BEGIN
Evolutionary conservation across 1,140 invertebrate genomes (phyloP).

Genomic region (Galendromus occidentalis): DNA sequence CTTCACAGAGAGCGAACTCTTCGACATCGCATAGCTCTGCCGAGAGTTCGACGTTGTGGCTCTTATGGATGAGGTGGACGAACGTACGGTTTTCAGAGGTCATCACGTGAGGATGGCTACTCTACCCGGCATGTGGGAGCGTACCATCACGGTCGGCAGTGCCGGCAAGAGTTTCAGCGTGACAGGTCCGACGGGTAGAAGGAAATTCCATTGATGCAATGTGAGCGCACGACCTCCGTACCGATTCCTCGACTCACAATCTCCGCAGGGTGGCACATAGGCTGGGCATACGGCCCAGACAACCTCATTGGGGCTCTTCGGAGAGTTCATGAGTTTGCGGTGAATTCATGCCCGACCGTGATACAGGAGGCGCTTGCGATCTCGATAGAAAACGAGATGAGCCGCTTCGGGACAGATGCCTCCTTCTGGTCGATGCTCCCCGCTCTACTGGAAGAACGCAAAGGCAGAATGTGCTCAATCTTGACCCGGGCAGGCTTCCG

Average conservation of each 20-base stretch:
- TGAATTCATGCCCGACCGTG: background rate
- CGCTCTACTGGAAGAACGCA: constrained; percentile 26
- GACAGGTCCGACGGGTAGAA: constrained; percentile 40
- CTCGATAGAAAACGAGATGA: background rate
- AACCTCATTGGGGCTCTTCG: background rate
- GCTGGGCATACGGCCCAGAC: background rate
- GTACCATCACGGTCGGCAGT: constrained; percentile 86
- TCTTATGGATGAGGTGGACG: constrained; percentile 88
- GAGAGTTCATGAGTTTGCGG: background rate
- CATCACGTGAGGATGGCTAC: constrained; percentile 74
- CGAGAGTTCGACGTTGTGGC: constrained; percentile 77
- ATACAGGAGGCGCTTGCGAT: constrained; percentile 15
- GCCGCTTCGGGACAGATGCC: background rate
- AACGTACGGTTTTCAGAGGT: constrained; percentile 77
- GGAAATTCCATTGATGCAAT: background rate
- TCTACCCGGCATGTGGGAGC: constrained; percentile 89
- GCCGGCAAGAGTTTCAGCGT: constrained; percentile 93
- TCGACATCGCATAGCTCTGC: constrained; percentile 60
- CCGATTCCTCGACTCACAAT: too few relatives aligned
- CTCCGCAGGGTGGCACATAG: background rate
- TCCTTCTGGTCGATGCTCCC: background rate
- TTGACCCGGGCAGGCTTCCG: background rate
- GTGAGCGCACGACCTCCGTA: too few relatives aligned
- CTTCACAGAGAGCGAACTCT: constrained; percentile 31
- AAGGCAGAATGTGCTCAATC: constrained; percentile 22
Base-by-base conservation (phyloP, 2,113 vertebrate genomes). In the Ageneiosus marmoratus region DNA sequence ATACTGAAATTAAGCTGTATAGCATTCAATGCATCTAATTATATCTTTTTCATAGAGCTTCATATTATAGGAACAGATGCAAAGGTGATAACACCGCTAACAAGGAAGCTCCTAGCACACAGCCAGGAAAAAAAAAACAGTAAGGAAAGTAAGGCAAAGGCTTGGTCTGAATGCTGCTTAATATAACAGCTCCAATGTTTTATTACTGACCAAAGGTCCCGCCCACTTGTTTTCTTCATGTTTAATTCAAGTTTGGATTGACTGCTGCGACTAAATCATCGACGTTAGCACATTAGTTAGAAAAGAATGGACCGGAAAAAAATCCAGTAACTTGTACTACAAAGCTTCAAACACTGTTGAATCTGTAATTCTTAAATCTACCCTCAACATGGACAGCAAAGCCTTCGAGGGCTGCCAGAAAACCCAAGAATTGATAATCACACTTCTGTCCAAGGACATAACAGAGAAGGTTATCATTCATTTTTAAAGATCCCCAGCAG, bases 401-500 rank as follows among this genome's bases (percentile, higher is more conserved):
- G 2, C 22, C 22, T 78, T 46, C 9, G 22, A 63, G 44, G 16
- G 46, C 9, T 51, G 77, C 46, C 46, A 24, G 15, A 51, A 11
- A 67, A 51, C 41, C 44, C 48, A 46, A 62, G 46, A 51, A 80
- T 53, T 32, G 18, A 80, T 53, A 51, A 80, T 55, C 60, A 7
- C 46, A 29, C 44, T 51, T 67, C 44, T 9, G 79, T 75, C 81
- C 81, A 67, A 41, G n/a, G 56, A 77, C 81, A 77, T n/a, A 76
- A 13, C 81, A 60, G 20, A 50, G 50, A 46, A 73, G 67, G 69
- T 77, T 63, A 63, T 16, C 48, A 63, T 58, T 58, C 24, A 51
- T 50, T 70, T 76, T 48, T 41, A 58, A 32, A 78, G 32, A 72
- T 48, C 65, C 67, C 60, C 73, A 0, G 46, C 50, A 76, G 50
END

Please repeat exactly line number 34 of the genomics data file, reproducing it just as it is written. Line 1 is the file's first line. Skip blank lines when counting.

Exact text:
- C 46, A 29, C 44, T 51, T 67, C 44, T 9, G 79, T 75, C 81